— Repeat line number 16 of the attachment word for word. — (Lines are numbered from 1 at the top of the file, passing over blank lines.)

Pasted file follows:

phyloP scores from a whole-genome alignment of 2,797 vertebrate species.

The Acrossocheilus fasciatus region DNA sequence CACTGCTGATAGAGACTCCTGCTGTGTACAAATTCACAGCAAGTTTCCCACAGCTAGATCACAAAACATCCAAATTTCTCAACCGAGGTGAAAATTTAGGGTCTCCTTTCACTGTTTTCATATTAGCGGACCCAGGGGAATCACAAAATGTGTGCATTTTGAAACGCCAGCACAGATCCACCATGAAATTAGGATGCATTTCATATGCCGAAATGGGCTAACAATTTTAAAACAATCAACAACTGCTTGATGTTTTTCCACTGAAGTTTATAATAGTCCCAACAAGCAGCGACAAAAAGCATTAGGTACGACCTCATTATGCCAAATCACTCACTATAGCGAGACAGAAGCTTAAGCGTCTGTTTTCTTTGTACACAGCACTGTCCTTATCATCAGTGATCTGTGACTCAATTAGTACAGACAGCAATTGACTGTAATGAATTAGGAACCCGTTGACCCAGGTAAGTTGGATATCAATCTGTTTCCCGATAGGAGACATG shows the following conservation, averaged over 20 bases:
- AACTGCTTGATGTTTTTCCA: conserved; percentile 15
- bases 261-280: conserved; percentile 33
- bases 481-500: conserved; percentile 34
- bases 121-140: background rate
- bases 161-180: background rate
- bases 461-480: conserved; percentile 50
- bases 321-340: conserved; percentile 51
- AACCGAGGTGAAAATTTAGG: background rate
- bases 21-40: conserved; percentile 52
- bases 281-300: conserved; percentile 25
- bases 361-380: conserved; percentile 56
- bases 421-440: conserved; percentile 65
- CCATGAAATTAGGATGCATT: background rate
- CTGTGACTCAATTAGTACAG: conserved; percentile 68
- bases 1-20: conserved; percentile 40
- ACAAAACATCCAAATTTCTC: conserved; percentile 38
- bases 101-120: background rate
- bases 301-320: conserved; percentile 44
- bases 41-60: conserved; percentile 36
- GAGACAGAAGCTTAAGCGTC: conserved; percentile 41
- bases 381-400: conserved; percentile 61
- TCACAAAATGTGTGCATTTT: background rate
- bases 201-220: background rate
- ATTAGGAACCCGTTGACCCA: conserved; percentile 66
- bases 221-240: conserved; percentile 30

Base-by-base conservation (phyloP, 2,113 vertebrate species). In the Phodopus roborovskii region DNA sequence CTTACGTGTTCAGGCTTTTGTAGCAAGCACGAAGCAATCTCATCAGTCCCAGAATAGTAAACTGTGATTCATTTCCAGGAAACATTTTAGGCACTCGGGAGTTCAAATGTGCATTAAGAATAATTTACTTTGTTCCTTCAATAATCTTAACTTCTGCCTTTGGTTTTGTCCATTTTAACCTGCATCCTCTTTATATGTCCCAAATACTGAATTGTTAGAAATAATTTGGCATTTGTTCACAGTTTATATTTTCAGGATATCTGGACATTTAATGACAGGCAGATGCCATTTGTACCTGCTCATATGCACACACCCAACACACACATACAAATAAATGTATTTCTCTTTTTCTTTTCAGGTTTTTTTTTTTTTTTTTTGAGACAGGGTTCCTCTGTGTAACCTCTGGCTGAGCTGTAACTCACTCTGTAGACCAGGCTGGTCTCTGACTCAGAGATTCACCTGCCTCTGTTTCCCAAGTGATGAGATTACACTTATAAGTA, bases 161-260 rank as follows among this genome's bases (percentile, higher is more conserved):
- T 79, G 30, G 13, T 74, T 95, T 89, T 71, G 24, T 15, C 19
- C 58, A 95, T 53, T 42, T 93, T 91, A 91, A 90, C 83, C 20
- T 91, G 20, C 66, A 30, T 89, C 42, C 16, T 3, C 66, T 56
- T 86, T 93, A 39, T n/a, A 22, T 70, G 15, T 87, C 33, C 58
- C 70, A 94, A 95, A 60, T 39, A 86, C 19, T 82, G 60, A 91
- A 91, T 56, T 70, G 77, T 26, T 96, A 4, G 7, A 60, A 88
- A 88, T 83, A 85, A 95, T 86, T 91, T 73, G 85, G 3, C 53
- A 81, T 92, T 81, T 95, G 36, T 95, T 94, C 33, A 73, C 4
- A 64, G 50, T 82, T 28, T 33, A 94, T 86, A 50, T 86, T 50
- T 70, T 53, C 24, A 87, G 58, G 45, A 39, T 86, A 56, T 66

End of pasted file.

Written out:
- CTGTGACTCAATTAGTACAG: conserved; percentile 68